Custom installers are, of course, at the top of the retail food chain. They will most likely have the smallest selection but the most trained sales help. They also offer the widest variety of other services (like installation), but even the big-box stores are starting to offer this, as well.

Decide. . .Now!
If you have a preference toward a certain brand, go for it. I'm certainly not going to talk you out of it. The two most important things to do when you're trying to decide on a TV on the show floor are to play with the TV's settings and to stand at a reasonable distance. The layout in most stores is stupidly not conducive to this, but all TVs look like crap when you're standing 2 feet away. Stand at the distance you'll be sitting from the TV at home. Usually, this is around 10 feet, but measure it out before you leave. If the TV doesn't have the remote attached to it (often because someone boosted it), then use the controls on the TV. Show-floor TVs are in "torch mode." That is, they're screaming, "Look at me!" Ironically, this is the absolute worst a TV can look, but it's bright and attracts attention. So, adjust what you can and see how it looks in different modes.

Now the Hard Part
After you've picked out your dream TV, and if, by some miracle, the store has it in stock (and you can fit it in your Tercel), they're going to try to sell you all sorts of other stuff. An extended warranty is just insurance. They're betting you never use it; you're betting you might need it. If it covers the lamp on an RPTV, then the extended warranty may be worth it if you watch a lot of TV. It never covers burn-in, destruction, or any other kind of abuse (obviously). Its worth is up to you and your overall feeling about insurance. Keep in mind that, if you never use it, it's essentially 100 percent profit for the store (versus the 2 percent or so profit they get on the TV you're buying).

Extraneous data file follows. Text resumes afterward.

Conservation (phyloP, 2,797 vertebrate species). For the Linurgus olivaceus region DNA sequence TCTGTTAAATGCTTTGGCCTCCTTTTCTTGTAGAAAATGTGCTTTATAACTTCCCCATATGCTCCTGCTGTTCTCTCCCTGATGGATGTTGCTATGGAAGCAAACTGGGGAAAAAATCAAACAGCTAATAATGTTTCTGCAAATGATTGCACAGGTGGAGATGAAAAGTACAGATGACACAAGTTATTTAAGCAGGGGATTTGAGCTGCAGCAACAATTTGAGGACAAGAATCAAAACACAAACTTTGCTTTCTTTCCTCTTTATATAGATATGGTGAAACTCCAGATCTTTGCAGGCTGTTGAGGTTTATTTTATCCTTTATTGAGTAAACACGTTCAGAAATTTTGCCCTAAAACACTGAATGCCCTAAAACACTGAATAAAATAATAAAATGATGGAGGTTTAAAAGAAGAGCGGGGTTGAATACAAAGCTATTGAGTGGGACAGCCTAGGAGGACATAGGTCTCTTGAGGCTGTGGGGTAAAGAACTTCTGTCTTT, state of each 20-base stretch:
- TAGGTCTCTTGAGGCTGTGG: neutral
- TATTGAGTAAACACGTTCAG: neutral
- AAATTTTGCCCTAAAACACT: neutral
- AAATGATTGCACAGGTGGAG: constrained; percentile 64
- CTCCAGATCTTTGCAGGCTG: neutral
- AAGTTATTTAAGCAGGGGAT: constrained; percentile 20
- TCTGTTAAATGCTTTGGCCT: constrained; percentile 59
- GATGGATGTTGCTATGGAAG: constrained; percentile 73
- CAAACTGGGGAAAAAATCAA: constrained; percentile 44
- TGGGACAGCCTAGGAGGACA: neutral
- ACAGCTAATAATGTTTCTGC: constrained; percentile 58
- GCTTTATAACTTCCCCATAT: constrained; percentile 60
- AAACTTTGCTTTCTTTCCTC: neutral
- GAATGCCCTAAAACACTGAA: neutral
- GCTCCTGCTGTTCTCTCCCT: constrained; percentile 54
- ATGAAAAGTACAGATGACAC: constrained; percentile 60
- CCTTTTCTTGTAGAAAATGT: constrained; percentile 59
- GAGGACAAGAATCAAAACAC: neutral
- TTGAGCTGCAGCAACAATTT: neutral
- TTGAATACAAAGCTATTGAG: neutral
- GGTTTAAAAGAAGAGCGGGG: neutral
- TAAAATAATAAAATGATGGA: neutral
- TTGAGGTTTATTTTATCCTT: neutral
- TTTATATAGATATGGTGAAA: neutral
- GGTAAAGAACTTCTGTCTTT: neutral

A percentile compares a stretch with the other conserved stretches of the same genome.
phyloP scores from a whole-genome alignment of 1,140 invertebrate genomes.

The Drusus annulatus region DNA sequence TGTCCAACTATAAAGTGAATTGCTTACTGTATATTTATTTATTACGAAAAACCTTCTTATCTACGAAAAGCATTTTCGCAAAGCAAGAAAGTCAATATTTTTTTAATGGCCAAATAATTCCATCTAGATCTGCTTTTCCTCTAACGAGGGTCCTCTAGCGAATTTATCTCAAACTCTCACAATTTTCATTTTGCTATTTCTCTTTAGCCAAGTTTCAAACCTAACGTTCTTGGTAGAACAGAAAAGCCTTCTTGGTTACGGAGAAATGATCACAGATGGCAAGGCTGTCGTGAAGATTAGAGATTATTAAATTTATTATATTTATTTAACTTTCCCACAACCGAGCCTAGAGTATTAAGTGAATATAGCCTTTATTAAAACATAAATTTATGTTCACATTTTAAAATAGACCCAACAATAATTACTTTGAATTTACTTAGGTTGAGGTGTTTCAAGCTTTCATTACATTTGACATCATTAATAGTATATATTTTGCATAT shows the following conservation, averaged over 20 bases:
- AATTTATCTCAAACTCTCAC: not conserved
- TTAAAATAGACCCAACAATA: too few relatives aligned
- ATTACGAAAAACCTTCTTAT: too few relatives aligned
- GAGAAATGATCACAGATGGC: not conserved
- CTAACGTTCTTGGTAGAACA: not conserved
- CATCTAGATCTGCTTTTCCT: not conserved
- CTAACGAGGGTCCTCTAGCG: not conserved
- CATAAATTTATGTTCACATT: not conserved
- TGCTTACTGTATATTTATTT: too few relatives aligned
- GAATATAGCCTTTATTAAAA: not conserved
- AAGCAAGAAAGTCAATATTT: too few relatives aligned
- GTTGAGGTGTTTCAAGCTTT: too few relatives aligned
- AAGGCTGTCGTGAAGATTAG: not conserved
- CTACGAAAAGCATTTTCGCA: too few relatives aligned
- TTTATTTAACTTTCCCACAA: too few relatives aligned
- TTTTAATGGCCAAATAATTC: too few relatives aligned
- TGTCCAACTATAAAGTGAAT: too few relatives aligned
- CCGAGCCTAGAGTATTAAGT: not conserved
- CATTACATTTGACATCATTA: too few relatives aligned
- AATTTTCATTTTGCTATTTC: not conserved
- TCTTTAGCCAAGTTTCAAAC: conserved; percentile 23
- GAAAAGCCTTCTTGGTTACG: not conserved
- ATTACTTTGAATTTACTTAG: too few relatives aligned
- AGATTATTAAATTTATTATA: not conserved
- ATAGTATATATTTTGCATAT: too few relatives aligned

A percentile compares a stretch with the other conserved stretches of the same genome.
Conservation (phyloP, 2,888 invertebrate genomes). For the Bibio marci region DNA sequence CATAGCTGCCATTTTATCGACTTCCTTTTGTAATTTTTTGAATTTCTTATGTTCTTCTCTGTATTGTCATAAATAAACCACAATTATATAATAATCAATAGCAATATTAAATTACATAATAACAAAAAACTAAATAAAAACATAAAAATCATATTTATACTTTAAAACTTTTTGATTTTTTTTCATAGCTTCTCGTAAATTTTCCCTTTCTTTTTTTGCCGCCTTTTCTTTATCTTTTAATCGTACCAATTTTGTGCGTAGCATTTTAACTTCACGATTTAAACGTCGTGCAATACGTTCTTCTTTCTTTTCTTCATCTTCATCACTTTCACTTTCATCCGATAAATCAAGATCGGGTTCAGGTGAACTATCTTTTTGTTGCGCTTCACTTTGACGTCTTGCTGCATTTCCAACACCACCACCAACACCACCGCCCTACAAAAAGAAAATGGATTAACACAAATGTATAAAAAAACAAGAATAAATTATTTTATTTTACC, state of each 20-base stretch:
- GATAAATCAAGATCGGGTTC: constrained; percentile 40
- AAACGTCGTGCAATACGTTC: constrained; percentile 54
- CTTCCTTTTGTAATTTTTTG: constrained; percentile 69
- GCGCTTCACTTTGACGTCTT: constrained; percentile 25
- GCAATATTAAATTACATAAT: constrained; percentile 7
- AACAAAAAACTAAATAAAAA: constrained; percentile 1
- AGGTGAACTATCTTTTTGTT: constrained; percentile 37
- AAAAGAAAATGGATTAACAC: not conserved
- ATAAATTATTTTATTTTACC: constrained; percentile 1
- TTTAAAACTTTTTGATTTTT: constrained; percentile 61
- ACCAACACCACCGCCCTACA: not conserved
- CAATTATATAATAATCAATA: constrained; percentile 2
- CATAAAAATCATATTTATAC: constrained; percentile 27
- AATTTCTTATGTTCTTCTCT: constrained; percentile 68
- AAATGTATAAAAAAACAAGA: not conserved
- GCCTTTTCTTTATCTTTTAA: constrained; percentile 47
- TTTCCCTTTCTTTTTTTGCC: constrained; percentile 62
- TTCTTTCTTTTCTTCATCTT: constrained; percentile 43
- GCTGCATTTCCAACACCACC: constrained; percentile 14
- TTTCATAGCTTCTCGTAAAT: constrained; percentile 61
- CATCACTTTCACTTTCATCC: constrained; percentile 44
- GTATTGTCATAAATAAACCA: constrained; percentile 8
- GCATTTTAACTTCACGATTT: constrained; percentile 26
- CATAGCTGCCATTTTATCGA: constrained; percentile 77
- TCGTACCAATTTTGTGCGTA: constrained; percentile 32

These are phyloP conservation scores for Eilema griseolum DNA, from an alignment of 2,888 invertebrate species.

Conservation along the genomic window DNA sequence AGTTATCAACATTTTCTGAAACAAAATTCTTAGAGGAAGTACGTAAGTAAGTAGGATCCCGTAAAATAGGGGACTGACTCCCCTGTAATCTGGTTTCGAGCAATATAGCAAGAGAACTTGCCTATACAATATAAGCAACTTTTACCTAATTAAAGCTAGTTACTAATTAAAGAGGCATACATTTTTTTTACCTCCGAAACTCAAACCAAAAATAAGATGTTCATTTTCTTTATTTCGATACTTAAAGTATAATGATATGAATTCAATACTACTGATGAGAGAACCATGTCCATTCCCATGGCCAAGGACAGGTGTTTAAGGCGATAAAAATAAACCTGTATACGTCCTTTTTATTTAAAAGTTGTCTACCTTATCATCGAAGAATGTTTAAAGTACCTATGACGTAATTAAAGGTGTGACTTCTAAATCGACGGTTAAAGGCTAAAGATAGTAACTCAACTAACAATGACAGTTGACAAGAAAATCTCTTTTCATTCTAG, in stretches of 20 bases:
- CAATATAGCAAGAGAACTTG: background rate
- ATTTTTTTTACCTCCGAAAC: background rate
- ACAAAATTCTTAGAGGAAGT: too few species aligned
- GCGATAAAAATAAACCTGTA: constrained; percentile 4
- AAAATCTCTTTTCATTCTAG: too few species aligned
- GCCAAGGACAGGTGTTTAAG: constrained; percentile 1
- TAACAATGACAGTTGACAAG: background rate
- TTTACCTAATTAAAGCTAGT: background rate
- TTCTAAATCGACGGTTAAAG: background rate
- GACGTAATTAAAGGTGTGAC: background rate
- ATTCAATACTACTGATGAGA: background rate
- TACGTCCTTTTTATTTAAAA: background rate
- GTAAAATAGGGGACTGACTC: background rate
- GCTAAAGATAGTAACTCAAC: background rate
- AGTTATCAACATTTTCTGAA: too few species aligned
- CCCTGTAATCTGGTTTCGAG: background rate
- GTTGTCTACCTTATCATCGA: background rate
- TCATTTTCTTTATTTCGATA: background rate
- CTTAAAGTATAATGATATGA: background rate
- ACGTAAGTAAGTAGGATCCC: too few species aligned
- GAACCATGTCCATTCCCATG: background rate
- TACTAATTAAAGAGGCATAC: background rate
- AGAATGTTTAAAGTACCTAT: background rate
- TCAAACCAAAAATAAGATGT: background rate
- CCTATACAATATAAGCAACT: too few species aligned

Next up will be the cables. The store is going to want you to spend $1,000 on cables for your $300 TV. Decent—not outrageous—analog cables are probably a good idea. If this is your first HDTV, you'll need at least component cables to get HD from your cable or satellite box (which you'll also probably have to upgrade to output HD). HDMI cables are crazy expensive, but they either work or they don't. In other words, if there is a picture-quality difference between a $20 HDMI cable and a $100 HDMI cable, I doubt you'd be able to see it on any normal TV.

That's About It
Keep in mind that a perfect TV doesn't exist, but the one that's right for your needs and wants does. Also, get the best and most up-to-date display you can right now. There will always be something better right around the corner. If you keep waiting for the next great thing, you'll still have the 27-inch console TV with the wood trim while the little old lady next door kicks back and enjoys her stories on a 90-inch OLED. Besides, if you don't like it, you can return it.